The study continues by identifying some of the stressors that can impact faculty performance, specifically that newer faculty feel stressed by scholarly research expectations, and that faculty in general feel stressed by a decrease in effective face-to-face communication, and subsequent increase in isolation, that occurs with the integration of technology.
Adrien et al. suggest that faculty performance can become more effective by reducing this work-related stress. Some of their suggestions include training, wellness programs, and fostering rich communication between faculty.
Faculty mentoring programs are an excellent way to address these stressors and improve faculty performance.
According to Bean et al. (2014), the collaborative nature of a faculty mentoring program benefits both the mentors and mentees and opens up lines of communication and shared resources. Newer faculty report that they gain insights into work-life balance, and both sides of the mentoring partnership also experience increased confidence in their ability to perform their job expectations effectively.
Institutions of higher learning will benefit from increased faculty performance outcomes, making faculty mentoring a worthwhile investment of time and resources that improve teaching, scholarly research, and community service.
Student and Program Success
Student and program success can be a direct benefit of faculty mentorship. That’s because so many of the outcomes of mentorship improve your employees’ skills, resources, and mindsets.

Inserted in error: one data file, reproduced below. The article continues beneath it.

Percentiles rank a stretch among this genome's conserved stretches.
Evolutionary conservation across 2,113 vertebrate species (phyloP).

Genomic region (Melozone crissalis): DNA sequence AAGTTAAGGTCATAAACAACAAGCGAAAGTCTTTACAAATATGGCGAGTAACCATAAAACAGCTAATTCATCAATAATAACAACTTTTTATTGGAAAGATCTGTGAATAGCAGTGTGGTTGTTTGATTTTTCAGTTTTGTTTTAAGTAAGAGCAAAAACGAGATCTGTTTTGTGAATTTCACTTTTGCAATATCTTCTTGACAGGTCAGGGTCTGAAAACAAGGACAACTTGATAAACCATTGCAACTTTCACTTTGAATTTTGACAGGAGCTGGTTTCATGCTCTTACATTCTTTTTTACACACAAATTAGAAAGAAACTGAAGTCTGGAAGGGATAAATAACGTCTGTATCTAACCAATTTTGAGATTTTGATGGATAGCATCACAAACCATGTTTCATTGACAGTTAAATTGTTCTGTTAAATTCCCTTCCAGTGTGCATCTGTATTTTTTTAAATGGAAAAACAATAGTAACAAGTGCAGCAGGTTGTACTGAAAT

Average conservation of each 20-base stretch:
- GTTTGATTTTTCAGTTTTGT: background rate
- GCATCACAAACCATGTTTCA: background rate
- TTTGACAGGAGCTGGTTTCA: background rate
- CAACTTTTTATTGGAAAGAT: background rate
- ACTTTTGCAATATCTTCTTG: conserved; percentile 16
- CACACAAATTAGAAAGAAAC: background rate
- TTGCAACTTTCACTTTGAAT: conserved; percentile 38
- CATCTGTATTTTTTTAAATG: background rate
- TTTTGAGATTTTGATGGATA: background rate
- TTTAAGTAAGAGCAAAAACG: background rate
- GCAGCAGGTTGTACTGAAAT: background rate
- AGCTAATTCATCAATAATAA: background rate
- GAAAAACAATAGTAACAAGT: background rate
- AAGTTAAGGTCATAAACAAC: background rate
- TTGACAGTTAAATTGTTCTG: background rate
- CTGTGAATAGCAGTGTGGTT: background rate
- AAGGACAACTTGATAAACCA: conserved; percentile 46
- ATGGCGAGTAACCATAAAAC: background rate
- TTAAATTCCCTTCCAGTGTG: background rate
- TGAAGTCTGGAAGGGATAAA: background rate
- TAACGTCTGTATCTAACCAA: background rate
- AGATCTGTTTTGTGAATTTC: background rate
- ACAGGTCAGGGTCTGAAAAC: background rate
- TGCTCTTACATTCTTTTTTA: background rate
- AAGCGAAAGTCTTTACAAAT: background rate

New faculty may be experts in their fields, yet lack pedagogical experience to teach, create curriculum, and develop strong academic programs. But faculty mentorship provides the framework for new staff to gain this important knowledge from their mentors.
A mentorship program also encourages the exchange of ideas. Many faculty note a feeling of isolation and boredom (Hundey et al., 2020), which can be a barrier to innovation. But with faculty mentorship, staff communicate and collaborate with new colleagues and benefit from mutual sharing of ideas and experiences.
Strong support can also contribute to mentees successfully securing grants to benefit research and program growth. These grants are significant when compared to the investment in the mentorship program, with an ROI of 710% (Sandi & Chubinskaya, 2020).
The subsequent benefits to academic programs are significant. Faculty are successful, and their students are successful. The school’s programs gain a reputation and competitive advantage, bringing in more student interest and enrollment.
And accomplished professors, researchers, and scholars will also set their attention on these growing programs, seeking employment at these institutions of higher learning for their own career enrichment.
It’s hard to overlook such an incredible benefit of faculty mentoring, and it’s evidence of the ROI of implementing mentorship programs.
As you start to invest in your faculty, you’ll see the amazing returns in the success of your college or institution. Staff will feel more committed, increase their productivity, and build strong, sought-after academic programs.